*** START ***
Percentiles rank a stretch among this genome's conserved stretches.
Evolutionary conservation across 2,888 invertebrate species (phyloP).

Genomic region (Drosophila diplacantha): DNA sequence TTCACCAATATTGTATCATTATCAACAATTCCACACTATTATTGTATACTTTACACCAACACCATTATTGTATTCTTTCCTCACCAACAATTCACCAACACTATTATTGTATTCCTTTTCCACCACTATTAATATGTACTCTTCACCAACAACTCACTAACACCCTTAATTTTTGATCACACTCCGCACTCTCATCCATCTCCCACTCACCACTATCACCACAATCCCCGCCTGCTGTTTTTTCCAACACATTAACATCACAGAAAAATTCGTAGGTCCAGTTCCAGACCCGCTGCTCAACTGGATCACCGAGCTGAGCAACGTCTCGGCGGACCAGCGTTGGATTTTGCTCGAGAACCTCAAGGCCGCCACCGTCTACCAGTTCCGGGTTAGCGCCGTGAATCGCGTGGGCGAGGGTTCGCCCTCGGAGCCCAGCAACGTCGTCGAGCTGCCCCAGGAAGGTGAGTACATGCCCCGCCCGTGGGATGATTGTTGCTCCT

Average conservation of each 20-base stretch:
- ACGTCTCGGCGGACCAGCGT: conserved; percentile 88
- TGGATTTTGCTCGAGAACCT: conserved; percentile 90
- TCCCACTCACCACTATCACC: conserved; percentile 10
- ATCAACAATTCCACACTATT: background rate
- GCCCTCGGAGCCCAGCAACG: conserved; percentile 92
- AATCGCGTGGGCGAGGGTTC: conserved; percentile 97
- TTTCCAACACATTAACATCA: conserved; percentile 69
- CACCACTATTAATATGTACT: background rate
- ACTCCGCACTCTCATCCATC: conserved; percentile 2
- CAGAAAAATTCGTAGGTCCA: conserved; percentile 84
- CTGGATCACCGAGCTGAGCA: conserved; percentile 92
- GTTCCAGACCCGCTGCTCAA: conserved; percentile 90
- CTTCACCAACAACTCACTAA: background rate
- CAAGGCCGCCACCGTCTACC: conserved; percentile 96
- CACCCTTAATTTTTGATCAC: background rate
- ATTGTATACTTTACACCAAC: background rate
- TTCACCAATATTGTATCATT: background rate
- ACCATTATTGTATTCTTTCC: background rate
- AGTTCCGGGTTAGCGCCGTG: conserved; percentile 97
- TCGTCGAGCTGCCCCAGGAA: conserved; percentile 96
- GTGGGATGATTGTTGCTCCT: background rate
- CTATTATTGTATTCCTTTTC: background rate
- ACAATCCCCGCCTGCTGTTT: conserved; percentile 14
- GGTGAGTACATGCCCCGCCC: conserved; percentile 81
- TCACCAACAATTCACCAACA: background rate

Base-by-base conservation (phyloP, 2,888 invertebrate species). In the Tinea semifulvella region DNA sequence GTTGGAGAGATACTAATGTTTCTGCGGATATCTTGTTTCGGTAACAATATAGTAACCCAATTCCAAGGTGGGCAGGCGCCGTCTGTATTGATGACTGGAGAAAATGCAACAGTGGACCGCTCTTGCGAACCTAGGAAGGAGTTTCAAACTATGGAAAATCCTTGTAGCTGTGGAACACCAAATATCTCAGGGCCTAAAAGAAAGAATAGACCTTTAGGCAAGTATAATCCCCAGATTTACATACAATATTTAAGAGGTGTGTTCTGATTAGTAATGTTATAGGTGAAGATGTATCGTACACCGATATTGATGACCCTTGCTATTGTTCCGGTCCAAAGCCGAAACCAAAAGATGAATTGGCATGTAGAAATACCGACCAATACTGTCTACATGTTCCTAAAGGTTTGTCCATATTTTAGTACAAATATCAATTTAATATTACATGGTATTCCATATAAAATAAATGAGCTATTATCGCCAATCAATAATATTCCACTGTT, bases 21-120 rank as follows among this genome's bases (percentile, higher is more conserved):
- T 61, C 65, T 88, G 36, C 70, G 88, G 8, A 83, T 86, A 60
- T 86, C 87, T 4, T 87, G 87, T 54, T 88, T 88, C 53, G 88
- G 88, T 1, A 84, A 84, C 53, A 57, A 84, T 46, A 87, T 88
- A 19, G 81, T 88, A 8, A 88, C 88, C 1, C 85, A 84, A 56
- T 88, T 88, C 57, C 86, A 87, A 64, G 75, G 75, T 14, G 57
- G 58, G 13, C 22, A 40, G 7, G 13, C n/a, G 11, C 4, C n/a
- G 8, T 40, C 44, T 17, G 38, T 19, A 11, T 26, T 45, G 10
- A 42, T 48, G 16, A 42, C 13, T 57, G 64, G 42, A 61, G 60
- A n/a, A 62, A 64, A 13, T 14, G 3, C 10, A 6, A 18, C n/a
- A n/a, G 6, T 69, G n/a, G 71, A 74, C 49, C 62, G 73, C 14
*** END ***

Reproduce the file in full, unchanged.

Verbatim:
Percentiles rank a stretch among this genome's conserved stretches.
Evolutionary conservation across 2,888 invertebrate species (phyloP).

Genomic region (Drosophila diplacantha): DNA sequence TTCACCAATATTGTATCATTATCAACAATTCCACACTATTATTGTATACTTTACACCAACACCATTATTGTATTCTTTCCTCACCAACAATTCACCAACACTATTATTGTATTCCTTTTCCACCACTATTAATATGTACTCTTCACCAACAACTCACTAACACCCTTAATTTTTGATCACACTCCGCACTCTCATCCATCTCCCACTCACCACTATCACCACAATCCCCGCCTGCTGTTTTTTCCAACACATTAACATCACAGAAAAATTCGTAGGTCCAGTTCCAGACCCGCTGCTCAACTGGATCACCGAGCTGAGCAACGTCTCGGCGGACCAGCGTTGGATTTTGCTCGAGAACCTCAAGGCCGCCACCGTCTACCAGTTCCGGGTTAGCGCCGTGAATCGCGTGGGCGAGGGTTCGCCCTCGGAGCCCAGCAACGTCGTCGAGCTGCCCCAGGAAGGTGAGTACATGCCCCGCCCGTGGGATGATTGTTGCTCCT

Average conservation of each 20-base stretch:
- ACGTCTCGGCGGACCAGCGT: conserved; percentile 88
- TGGATTTTGCTCGAGAACCT: conserved; percentile 90
- TCCCACTCACCACTATCACC: conserved; percentile 10
- ATCAACAATTCCACACTATT: background rate
- GCCCTCGGAGCCCAGCAACG: conserved; percentile 92
- AATCGCGTGGGCGAGGGTTC: conserved; percentile 97
- TTTCCAACACATTAACATCA: conserved; percentile 69
- CACCACTATTAATATGTACT: background rate
- ACTCCGCACTCTCATCCATC: conserved; percentile 2
- CAGAAAAATTCGTAGGTCCA: conserved; percentile 84
- CTGGATCACCGAGCTGAGCA: conserved; percentile 92
- GTTCCAGACCCGCTGCTCAA: conserved; percentile 90
- CTTCACCAACAACTCACTAA: background rate
- CAAGGCCGCCACCGTCTACC: conserved; percentile 96
- CACCCTTAATTTTTGATCAC: background rate
- ATTGTATACTTTACACCAAC: background rate
- TTCACCAATATTGTATCATT: background rate
- ACCATTATTGTATTCTTTCC: background rate
- AGTTCCGGGTTAGCGCCGTG: conserved; percentile 97
- TCGTCGAGCTGCCCCAGGAA: conserved; percentile 96
- GTGGGATGATTGTTGCTCCT: background rate
- CTATTATTGTATTCCTTTTC: background rate
- ACAATCCCCGCCTGCTGTTT: conserved; percentile 14
- GGTGAGTACATGCCCCGCCC: conserved; percentile 81
- TCACCAACAATTCACCAACA: background rate

Base-by-base conservation (phyloP, 2,888 invertebrate species). In the Tinea semifulvella region DNA sequence GTTGGAGAGATACTAATGTTTCTGCGGATATCTTGTTTCGGTAACAATATAGTAACCCAATTCCAAGGTGGGCAGGCGCCGTCTGTATTGATGACTGGAGAAAATGCAACAGTGGACCGCTCTTGCGAACCTAGGAAGGAGTTTCAAACTATGGAAAATCCTTGTAGCTGTGGAACACCAAATATCTCAGGGCCTAAAAGAAAGAATAGACCTTTAGGCAAGTATAATCCCCAGATTTACATACAATATTTAAGAGGTGTGTTCTGATTAGTAATGTTATAGGTGAAGATGTATCGTACACCGATATTGATGACCCTTGCTATTGTTCCGGTCCAAAGCCGAAACCAAAAGATGAATTGGCATGTAGAAATACCGACCAATACTGTCTACATGTTCCTAAAGGTTTGTCCATATTTTAGTACAAATATCAATTTAATATTACATGGTATTCCATATAAAATAAATGAGCTATTATCGCCAATCAATAATATTCCACTGTT, bases 21-120 rank as follows among this genome's bases (percentile, higher is more conserved):
- T 61, C 65, T 88, G 36, C 70, G 88, G 8, A 83, T 86, A 60
- T 86, C 87, T 4, T 87, G 87, T 54, T 88, T 88, C 53, G 88
- G 88, T 1, A 84, A 84, C 53, A 57, A 84, T 46, A 87, T 88
- A 19, G 81, T 88, A 8, A 88, C 88, C 1, C 85, A 84, A 56
- T 88, T 88, C 57, C 86, A 87, A 64, G 75, G 75, T 14, G 57
- G 58, G 13, C 22, A 40, G 7, G 13, C n/a, G 11, C 4, C n/a
- G 8, T 40, C 44, T 17, G 38, T 19, A 11, T 26, T 45, G 10
- A 42, T 48, G 16, A 42, C 13, T 57, G 64, G 42, A 61, G 60
- A n/a, A 62, A 64, A 13, T 14, G 3, C 10, A 6, A 18, C n/a
- A n/a, G 6, T 69, G n/a, G 71, A 74, C 49, C 62, G 73, C 14